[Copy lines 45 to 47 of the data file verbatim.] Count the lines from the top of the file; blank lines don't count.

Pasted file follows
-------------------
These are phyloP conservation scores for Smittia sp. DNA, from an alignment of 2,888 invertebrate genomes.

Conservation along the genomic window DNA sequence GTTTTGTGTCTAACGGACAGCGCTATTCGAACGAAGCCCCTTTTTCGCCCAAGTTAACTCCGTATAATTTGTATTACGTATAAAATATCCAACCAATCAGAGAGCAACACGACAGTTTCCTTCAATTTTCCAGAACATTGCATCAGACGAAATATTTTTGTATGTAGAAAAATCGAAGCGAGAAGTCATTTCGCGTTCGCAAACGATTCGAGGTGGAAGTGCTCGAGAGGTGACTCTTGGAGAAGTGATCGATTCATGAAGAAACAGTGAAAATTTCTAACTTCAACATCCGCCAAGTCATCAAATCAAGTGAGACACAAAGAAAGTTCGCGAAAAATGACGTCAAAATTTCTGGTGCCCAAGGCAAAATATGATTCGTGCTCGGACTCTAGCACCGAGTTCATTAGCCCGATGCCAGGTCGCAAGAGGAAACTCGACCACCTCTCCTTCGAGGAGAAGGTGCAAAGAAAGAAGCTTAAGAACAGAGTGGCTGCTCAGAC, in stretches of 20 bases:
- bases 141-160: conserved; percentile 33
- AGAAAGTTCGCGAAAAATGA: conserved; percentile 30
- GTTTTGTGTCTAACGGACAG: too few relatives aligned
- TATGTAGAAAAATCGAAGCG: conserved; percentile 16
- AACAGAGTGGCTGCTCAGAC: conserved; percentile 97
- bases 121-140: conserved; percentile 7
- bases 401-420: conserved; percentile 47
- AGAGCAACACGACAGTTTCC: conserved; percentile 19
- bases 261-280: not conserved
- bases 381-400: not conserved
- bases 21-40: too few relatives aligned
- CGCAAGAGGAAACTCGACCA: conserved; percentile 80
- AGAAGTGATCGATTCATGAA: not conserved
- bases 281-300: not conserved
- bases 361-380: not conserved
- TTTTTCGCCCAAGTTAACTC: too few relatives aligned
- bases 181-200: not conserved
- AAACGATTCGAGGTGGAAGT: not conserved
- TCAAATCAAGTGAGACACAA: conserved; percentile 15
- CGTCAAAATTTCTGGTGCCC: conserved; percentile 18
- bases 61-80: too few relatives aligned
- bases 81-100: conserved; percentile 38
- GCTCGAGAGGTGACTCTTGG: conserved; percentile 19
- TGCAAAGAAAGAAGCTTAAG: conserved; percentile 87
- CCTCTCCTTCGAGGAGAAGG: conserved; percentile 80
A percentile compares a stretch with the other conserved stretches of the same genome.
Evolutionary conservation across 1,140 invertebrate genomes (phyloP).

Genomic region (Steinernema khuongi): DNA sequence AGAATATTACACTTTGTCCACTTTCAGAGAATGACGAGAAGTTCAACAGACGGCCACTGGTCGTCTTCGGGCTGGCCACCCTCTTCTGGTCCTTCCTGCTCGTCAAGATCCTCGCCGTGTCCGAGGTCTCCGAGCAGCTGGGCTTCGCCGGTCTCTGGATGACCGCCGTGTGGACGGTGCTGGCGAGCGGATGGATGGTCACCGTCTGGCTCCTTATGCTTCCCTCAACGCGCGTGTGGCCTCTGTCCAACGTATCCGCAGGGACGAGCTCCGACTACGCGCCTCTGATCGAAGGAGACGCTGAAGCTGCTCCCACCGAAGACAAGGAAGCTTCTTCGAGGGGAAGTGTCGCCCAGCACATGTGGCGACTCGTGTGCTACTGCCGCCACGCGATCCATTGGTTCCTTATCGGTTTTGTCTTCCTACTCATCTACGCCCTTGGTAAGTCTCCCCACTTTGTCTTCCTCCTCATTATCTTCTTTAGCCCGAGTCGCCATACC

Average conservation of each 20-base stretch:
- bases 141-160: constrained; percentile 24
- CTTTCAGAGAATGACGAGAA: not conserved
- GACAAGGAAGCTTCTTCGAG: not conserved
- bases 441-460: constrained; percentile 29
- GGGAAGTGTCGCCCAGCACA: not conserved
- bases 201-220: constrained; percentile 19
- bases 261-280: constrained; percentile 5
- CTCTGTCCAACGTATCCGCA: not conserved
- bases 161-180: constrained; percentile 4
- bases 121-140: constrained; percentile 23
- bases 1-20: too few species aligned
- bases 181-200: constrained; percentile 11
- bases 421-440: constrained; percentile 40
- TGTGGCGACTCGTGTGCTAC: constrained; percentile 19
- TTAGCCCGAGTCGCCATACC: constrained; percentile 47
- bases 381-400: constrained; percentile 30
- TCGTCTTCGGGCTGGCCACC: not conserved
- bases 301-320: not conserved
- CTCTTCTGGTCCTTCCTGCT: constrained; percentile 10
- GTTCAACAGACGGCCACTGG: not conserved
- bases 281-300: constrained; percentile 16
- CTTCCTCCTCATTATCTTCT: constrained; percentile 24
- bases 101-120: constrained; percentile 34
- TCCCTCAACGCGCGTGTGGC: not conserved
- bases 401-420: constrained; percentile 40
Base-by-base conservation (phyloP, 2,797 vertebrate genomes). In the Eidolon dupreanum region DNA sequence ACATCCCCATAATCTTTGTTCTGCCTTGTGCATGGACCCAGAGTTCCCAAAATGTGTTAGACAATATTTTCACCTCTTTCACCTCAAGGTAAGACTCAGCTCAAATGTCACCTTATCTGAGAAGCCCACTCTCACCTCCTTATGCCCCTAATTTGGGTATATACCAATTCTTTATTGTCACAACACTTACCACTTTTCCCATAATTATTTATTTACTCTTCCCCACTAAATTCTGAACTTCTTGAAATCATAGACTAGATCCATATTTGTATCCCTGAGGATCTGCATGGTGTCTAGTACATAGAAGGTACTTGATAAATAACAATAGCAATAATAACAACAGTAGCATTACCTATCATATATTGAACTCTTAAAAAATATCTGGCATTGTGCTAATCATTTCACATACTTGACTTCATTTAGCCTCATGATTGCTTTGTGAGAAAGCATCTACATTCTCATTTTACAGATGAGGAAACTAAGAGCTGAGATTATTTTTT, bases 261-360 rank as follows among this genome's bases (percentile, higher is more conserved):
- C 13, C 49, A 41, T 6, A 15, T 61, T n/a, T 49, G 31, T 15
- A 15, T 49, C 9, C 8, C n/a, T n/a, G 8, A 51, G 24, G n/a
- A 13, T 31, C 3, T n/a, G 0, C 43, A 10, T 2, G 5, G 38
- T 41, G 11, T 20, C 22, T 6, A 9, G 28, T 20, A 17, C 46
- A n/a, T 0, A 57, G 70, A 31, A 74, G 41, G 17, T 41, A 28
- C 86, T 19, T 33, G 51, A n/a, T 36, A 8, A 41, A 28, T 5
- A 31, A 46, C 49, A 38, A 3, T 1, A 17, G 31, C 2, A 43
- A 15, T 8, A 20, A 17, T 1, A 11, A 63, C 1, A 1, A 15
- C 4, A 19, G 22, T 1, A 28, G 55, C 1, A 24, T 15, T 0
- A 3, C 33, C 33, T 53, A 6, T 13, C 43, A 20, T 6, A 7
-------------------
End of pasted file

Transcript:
- TGTGGCGACTCGTGTGCTAC: constrained; percentile 19
- TTAGCCCGAGTCGCCATACC: constrained; percentile 47
- bases 381-400: constrained; percentile 30